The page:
Volume 2, Chapter 4:- Haworthia limifolia var. arcana Smith & Crouch

Haworthia limifolia is something of an enigma in that both it and Haworthia koelmanniorum are geographical rather isolated from the rest of the genus.  The latter is confined to a small area around Loskop Dam and Groblersdal in what was the old Transvaal province.  H. limifolia is much more widespread and occurs from the southern Kruger National Park southwards through Swaziland in to Northern KwazuluNatal.  It was described by Rudolph Marloth from a specimen very loosely said to have come from “west of Delagoa Bay”.  No one has ever managed to tie the species down in terms of geographic origin, and the Flowering Plants of Africa (55:24-29, 1997) description of the typical var. limifolia, depicts it as the var. gigantea.  My own fieldwork and observations of material of known field provenance show that this var. gigantea and the var. striata are surely synonomus.  Neither of them could truthfully said to be from “west of Delagoa Bay”

The var. arcana is another matter and a very curious one too.  It does come from a place very close to the old wagon routes serving the goldfields of the Transvaal viz. near Hectorspruit.  However, plants from there do not seem to match Marloth’s original description, and there is some confusion about the question of the “tuberculate” versus the “non-tuberculate” of that original description.  Having seen plants which I think are truly non-tuberculate and yet with the file-like ridges across the leaves, I do not think var. arcana fits the bill for the typical variety.  When I first saw a specimen of this variety in the Pretoria Botanical Garden while David Hardy was still there, I would also have plumped for a new variety based on its odd colouration.  However, that specimen I saw was very olivaceous and I would have named the variety accordingly.  The plants which Crouch and Smith collected of var. arcana are more brown coloured.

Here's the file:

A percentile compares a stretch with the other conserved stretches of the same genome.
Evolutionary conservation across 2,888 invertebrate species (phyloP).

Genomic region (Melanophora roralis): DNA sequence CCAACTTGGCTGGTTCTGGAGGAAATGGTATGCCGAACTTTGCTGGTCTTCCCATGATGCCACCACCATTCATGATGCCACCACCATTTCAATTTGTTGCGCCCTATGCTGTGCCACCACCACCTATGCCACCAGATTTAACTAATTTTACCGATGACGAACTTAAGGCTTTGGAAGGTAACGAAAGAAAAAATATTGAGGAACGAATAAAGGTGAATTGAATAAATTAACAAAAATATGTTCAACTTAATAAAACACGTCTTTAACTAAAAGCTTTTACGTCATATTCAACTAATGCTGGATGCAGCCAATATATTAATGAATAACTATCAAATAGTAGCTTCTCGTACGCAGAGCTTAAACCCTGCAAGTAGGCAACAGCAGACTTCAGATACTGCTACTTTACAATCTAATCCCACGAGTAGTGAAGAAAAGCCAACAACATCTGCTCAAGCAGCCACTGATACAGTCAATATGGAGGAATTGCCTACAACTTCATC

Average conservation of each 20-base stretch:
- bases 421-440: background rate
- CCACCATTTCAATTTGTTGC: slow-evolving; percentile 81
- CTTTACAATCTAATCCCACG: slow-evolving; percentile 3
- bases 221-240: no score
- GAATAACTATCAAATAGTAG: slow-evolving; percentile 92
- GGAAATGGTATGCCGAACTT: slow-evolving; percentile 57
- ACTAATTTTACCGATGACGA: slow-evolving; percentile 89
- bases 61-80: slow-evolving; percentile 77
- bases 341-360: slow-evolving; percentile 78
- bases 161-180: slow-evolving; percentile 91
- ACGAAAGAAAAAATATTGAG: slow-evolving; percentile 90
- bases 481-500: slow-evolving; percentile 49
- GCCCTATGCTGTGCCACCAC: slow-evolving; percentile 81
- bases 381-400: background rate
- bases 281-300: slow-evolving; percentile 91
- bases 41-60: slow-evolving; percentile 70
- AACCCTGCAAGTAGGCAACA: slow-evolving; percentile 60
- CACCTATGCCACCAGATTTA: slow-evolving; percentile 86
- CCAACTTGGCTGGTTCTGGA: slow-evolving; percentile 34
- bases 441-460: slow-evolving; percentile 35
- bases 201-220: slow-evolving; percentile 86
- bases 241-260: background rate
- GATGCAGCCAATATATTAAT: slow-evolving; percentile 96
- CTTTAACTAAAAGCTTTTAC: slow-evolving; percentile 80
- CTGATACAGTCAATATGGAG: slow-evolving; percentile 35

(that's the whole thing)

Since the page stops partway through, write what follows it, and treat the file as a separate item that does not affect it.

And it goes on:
I was fortunate enough to be able to spend some time in Swaziland and Mpumalanga (Transvaal Lowveld) in 2002 looking for H. limifolia.  One of my aims was to see the var. arcana in habitat, and the other to re-locate F. Venter’s collection of a glabrous specimen from very near the same place.  The material of Venter’s was illustrated in “Haworthia Revisited” as var. ubomboensis.

Fig.1 is P.J.Hurter’s 105 of var. arcana from the type locality and Fig.2 is a specimen of Neil Crouch’s ex Bridgewater Nursery, Durban, also from type locality (approximately Hectorspruit – the locality has been variously given as Komatipoort and Malelane.  It should also be noted that there are rumours of the occurrence of the species northwards within the Kruger Park, and their is a firm record for Suado Suavo across the border in Mocambique).  I photographed the latter Crouch specimen because it is a less tubercled glabrous plant among a few others.  It is quite evident from these two pictures that the prominences on the leaves would qualify as tubercles with a little evidence to suggest that they could become concolorous with the rest of the leaf surface and also merge to form the ridges described by Marloth.

Fig. 1. P.J.Hurter102 H. limifolia var arcana. Hectorspruit

Fig. 2. N.Crouch H. limifolia var arcana. Ex Hectorspruit, at Bridgevale Nursery, Durban.